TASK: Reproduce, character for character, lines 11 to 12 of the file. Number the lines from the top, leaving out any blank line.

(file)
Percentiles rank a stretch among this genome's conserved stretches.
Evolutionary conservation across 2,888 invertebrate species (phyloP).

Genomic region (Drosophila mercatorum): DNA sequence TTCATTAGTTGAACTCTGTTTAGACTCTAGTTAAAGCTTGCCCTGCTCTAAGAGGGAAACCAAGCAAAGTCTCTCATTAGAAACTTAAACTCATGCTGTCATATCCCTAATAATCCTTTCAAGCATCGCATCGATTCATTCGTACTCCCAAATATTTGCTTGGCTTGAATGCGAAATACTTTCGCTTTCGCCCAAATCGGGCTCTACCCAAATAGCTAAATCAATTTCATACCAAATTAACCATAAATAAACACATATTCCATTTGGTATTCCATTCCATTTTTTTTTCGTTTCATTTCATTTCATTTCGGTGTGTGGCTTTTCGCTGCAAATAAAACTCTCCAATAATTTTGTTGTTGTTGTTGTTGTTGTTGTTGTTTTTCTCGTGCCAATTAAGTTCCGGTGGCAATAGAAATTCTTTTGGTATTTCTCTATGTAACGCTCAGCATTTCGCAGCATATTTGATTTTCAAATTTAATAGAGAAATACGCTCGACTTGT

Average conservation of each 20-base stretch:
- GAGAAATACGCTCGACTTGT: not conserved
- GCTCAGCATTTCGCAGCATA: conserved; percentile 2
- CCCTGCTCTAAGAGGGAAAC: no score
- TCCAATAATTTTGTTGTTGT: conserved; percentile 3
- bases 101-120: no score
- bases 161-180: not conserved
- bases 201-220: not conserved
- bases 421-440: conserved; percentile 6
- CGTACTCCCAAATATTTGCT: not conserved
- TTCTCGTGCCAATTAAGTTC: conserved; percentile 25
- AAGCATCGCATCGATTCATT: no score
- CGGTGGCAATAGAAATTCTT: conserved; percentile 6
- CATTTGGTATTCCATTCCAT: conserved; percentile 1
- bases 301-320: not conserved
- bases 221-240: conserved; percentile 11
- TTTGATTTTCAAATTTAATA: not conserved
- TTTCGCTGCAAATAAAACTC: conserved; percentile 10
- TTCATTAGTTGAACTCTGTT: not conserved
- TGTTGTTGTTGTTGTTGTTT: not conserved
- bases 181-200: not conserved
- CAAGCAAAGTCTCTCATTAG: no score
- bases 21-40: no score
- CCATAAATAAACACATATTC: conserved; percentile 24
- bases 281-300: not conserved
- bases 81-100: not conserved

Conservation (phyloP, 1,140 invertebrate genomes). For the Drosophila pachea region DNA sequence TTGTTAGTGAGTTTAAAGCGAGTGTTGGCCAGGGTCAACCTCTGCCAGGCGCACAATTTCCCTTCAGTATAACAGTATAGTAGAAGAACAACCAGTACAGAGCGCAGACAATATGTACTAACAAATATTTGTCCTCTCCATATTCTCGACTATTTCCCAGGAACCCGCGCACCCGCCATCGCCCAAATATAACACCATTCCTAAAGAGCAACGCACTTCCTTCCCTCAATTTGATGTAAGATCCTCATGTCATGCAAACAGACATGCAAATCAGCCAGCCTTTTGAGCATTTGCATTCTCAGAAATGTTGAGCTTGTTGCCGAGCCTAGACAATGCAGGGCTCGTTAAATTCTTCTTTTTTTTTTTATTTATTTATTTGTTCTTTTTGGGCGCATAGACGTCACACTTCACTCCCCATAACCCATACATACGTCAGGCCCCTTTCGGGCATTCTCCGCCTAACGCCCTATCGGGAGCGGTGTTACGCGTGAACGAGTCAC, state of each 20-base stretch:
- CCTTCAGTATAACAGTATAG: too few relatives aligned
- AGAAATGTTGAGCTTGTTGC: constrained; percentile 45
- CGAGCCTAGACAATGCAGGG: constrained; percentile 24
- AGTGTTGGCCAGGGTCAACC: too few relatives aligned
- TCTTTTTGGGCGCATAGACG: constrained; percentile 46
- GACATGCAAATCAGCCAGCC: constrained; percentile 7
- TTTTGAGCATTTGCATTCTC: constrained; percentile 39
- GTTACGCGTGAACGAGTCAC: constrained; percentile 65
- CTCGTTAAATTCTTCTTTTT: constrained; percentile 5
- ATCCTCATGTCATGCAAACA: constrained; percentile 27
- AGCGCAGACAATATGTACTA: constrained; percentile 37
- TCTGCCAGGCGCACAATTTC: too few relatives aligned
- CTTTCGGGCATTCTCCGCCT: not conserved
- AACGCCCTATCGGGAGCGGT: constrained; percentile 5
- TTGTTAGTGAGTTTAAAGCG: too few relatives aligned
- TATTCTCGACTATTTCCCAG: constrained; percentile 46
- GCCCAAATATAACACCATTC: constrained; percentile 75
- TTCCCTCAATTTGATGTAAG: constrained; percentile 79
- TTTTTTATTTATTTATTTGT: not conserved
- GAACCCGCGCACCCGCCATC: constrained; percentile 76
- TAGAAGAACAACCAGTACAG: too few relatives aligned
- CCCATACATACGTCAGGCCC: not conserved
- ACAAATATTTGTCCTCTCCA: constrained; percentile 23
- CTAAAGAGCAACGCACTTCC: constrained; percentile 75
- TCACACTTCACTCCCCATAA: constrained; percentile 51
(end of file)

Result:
- bases 201-220: not conserved
- bases 421-440: conserved; percentile 6